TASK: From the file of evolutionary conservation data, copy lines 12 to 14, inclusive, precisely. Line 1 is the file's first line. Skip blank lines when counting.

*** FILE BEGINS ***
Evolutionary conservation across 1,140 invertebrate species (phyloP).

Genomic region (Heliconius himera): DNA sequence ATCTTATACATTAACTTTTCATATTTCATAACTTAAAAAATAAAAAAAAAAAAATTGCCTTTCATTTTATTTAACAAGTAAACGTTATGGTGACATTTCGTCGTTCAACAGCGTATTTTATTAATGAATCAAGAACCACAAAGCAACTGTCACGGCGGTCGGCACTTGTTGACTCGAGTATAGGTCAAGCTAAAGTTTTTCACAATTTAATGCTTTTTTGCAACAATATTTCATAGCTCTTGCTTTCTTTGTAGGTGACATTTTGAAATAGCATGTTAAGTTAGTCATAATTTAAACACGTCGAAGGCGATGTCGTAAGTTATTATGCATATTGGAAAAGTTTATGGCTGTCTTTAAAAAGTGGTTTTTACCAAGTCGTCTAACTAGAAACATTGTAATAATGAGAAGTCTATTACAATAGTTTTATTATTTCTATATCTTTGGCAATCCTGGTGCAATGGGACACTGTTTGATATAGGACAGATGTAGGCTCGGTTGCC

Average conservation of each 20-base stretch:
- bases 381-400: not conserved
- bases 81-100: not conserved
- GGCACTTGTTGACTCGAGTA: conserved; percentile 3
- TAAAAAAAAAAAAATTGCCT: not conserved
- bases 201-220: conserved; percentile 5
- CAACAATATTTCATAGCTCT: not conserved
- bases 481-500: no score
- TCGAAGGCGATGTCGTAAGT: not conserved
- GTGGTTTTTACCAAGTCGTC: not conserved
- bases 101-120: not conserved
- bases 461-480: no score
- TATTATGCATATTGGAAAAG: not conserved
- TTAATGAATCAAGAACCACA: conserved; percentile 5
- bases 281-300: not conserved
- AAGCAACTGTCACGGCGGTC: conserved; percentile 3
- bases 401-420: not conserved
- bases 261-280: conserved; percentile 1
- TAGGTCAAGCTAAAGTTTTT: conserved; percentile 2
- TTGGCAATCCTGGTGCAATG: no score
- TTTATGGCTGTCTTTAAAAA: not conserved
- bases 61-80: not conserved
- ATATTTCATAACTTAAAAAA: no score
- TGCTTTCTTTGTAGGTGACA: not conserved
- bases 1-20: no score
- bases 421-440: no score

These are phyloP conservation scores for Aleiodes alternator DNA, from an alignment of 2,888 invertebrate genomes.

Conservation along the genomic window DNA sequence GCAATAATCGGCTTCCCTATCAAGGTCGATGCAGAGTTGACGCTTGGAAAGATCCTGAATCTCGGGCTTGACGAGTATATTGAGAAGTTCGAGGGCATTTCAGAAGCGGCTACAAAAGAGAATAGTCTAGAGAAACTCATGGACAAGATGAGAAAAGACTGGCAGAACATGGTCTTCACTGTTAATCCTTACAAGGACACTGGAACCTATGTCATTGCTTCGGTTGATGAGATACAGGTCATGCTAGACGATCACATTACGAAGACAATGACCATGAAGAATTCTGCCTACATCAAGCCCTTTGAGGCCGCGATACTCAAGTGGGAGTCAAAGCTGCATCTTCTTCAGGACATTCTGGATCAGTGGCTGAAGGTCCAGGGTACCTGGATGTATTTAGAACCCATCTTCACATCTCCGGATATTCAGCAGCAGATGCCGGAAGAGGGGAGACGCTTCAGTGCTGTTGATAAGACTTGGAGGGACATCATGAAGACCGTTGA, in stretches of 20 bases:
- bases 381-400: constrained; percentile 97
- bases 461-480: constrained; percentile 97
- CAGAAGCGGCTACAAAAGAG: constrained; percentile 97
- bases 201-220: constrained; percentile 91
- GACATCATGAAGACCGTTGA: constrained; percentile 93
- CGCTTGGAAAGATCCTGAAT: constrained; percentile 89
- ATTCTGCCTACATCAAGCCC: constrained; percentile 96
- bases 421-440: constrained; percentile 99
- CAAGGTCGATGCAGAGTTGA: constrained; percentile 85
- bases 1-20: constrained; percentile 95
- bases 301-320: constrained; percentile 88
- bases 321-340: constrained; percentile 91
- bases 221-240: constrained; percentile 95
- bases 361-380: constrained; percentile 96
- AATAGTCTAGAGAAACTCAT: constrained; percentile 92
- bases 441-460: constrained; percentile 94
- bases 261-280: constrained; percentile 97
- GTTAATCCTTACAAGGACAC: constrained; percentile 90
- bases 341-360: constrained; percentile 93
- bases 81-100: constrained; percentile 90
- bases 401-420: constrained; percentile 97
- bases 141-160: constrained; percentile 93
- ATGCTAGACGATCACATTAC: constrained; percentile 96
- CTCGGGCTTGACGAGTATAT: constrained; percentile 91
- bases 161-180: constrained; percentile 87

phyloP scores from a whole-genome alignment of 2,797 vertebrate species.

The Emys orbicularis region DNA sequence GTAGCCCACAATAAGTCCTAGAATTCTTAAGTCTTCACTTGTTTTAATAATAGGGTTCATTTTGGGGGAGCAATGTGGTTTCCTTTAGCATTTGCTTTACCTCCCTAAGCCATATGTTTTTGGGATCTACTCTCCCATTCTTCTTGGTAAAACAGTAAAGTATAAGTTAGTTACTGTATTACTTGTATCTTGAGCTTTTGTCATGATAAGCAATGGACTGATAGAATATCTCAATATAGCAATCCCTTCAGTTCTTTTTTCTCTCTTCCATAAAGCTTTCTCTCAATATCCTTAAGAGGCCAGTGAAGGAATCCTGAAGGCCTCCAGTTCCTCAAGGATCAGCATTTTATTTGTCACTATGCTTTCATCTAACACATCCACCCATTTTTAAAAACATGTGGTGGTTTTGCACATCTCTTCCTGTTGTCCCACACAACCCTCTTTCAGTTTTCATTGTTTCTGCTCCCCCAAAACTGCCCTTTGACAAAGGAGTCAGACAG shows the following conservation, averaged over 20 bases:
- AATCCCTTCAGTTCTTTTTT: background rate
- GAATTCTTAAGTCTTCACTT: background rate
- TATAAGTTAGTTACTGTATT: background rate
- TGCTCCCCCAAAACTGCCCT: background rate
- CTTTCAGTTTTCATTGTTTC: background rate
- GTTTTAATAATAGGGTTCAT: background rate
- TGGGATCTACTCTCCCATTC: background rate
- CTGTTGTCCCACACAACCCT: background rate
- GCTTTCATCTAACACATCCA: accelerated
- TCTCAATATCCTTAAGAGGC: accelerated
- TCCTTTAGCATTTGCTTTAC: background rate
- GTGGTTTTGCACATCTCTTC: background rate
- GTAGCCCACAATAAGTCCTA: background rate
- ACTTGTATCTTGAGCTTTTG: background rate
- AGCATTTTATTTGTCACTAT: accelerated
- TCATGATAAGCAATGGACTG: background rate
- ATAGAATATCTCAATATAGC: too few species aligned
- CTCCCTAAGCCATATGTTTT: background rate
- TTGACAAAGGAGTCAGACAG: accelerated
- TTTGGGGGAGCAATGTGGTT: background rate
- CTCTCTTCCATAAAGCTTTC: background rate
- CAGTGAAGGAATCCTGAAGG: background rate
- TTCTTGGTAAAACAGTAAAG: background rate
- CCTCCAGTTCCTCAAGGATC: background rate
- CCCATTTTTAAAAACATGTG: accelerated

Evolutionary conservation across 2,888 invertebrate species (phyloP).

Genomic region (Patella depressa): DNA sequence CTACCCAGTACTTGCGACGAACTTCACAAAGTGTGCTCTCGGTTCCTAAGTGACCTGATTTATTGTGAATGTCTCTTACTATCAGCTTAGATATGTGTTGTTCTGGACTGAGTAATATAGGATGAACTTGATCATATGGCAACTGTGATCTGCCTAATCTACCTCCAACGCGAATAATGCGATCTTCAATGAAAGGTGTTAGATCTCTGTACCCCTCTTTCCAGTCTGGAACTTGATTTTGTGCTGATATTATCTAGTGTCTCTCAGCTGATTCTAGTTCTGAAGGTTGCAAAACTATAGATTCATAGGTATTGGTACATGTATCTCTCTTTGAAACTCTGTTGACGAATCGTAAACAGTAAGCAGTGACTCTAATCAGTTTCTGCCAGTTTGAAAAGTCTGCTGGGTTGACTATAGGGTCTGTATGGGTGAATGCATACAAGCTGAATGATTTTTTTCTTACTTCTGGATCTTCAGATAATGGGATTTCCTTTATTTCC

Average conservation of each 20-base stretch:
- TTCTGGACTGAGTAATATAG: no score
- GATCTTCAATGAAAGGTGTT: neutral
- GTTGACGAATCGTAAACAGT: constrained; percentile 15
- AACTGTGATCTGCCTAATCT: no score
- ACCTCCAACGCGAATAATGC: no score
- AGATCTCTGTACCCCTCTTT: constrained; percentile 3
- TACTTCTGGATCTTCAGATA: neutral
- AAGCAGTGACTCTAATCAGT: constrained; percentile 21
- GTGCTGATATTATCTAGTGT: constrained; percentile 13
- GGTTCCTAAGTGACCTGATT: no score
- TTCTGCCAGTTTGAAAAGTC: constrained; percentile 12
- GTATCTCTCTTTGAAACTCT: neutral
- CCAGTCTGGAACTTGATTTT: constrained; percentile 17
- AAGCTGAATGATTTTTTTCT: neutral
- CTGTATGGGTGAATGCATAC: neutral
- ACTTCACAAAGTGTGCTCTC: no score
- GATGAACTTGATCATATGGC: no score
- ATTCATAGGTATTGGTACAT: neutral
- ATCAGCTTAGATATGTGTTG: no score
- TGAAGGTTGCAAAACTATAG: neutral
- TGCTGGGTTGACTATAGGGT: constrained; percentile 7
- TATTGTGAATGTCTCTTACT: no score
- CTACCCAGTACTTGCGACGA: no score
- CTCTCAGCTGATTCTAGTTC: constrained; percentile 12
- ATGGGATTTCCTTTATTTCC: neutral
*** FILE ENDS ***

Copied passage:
- GTGGTTTTTACCAAGTCGTC: not conserved
- bases 101-120: not conserved
- bases 461-480: no score